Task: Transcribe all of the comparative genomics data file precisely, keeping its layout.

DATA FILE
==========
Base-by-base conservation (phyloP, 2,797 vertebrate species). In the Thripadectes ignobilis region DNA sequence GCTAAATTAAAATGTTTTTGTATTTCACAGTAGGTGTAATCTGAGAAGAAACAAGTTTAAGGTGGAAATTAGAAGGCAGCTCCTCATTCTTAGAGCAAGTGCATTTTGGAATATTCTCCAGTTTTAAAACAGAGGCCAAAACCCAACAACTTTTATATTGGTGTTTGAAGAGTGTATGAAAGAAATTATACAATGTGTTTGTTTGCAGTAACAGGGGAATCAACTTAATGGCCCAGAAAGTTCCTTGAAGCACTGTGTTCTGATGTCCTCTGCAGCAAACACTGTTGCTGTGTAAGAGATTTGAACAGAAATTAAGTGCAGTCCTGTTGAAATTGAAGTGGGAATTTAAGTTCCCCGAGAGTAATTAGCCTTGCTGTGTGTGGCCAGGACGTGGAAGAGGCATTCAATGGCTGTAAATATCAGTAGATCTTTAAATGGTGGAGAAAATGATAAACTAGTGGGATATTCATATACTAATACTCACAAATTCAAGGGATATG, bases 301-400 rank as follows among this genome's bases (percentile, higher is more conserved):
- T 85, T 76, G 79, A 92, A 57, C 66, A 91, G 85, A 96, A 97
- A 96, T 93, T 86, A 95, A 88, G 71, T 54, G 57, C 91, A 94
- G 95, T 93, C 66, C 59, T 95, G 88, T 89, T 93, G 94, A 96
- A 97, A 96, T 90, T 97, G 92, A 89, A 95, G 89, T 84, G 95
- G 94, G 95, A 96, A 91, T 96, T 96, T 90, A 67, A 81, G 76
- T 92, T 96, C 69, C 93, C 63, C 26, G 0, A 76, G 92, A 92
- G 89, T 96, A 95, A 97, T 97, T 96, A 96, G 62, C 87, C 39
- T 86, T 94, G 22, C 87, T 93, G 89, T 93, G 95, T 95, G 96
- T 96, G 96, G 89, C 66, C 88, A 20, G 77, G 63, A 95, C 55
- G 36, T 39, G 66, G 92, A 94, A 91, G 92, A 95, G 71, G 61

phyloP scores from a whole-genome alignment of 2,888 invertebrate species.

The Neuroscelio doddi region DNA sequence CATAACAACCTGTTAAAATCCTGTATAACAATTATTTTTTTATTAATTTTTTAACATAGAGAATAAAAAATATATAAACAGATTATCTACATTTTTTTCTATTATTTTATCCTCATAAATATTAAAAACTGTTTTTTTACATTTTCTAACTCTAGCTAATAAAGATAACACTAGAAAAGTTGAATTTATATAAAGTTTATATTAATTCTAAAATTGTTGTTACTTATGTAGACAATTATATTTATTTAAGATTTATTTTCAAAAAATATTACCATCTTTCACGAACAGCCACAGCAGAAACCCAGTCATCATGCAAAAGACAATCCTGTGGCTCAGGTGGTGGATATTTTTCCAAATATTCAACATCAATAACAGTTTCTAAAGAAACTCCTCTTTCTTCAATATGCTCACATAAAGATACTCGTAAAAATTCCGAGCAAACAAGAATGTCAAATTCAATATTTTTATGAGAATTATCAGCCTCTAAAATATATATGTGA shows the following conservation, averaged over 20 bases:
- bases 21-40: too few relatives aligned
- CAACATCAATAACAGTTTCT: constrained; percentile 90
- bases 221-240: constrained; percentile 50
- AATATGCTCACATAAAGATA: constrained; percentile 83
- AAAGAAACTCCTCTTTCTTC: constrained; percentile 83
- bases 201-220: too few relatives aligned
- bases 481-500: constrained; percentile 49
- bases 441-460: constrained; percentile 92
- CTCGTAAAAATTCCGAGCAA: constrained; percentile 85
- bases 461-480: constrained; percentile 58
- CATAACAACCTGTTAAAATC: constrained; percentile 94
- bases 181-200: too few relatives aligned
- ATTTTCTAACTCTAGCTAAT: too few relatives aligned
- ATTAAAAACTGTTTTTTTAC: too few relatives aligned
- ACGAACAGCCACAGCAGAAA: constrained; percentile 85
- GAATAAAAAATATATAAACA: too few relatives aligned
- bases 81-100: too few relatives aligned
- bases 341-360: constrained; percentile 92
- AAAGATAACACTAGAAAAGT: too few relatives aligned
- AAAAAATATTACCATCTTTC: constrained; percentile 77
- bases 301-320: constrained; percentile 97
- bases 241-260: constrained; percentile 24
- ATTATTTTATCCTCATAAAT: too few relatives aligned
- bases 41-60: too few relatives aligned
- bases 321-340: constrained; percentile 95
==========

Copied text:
Base-by-base conservation (phyloP, 2,797 vertebrate species). In the Thripadectes ignobilis region DNA sequence GCTAAATTAAAATGTTTTTGTATTTCACAGTAGGTGTAATCTGAGAAGAAACAAGTTTAAGGTGGAAATTAGAAGGCAGCTCCTCATTCTTAGAGCAAGTGCATTTTGGAATATTCTCCAGTTTTAAAACAGAGGCCAAAACCCAACAACTTTTATATTGGTGTTTGAAGAGTGTATGAAAGAAATTATACAATGTGTTTGTTTGCAGTAACAGGGGAATCAACTTAATGGCCCAGAAAGTTCCTTGAAGCACTGTGTTCTGATGTCCTCTGCAGCAAACACTGTTGCTGTGTAAGAGATTTGAACAGAAATTAAGTGCAGTCCTGTTGAAATTGAAGTGGGAATTTAAGTTCCCCGAGAGTAATTAGCCTTGCTGTGTGTGGCCAGGACGTGGAAGAGGCATTCAATGGCTGTAAATATCAGTAGATCTTTAAATGGTGGAGAAAATGATAAACTAGTGGGATATTCATATACTAATACTCACAAATTCAAGGGATATG, bases 301-400 rank as follows among this genome's bases (percentile, higher is more conserved):
- T 85, T 76, G 79, A 92, A 57, C 66, A 91, G 85, A 96, A 97
- A 96, T 93, T 86, A 95, A 88, G 71, T 54, G 57, C 91, A 94
- G 95, T 93, C 66, C 59, T 95, G 88, T 89, T 93, G 94, A 96
- A 97, A 96, T 90, T 97, G 92, A 89, A 95, G 89, T 84, G 95
- G 94, G 95, A 96, A 91, T 96, T 96, T 90, A 67, A 81, G 76
- T 92, T 96, C 69, C 93, C 63, C 26, G 0, A 76, G 92, A 92
- G 89, T 96, A 95, A 97, T 97, T 96, A 96, G 62, C 87, C 39
- T 86, T 94, G 22, C 87, T 93, G 89, T 93, G 95, T 95, G 96
- T 96, G 96, G 89, C 66, C 88, A 20, G 77, G 63, A 95, C 55
- G 36, T 39, G 66, G 92, A 94, A 91, G 92, A 95, G 71, G 61

phyloP scores from a whole-genome alignment of 2,888 invertebrate species.

The Neuroscelio doddi region DNA sequence CATAACAACCTGTTAAAATCCTGTATAACAATTATTTTTTTATTAATTTTTTAACATAGAGAATAAAAAATATATAAACAGATTATCTACATTTTTTTCTATTATTTTATCCTCATAAATATTAAAAACTGTTTTTTTACATTTTCTAACTCTAGCTAATAAAGATAACACTAGAAAAGTTGAATTTATATAAAGTTTATATTAATTCTAAAATTGTTGTTACTTATGTAGACAATTATATTTATTTAAGATTTATTTTCAAAAAATATTACCATCTTTCACGAACAGCCACAGCAGAAACCCAGTCATCATGCAAAAGACAATCCTGTGGCTCAGGTGGTGGATATTTTTCCAAATATTCAACATCAATAACAGTTTCTAAAGAAACTCCTCTTTCTTCAATATGCTCACATAAAGATACTCGTAAAAATTCCGAGCAAACAAGAATGTCAAATTCAATATTTTTATGAGAATTATCAGCCTCTAAAATATATATGTGA shows the following conservation, averaged over 20 bases:
- bases 21-40: too few relatives aligned
- CAACATCAATAACAGTTTCT: constrained; percentile 90
- bases 221-240: constrained; percentile 50
- AATATGCTCACATAAAGATA: constrained; percentile 83
- AAAGAAACTCCTCTTTCTTC: constrained; percentile 83
- bases 201-220: too few relatives aligned
- bases 481-500: constrained; percentile 49
- bases 441-460: constrained; percentile 92
- CTCGTAAAAATTCCGAGCAA: constrained; percentile 85
- bases 461-480: constrained; percentile 58
- CATAACAACCTGTTAAAATC: constrained; percentile 94
- bases 181-200: too few relatives aligned
- ATTTTCTAACTCTAGCTAAT: too few relatives aligned
- ATTAAAAACTGTTTTTTTAC: too few relatives aligned
- ACGAACAGCCACAGCAGAAA: constrained; percentile 85
- GAATAAAAAATATATAAACA: too few relatives aligned
- bases 81-100: too few relatives aligned
- bases 341-360: constrained; percentile 92
- AAAGATAACACTAGAAAAGT: too few relatives aligned
- AAAAAATATTACCATCTTTC: constrained; percentile 77
- bases 301-320: constrained; percentile 97
- bases 241-260: constrained; percentile 24
- ATTATTTTATCCTCATAAAT: too few relatives aligned
- bases 41-60: too few relatives aligned
- bases 321-340: constrained; percentile 95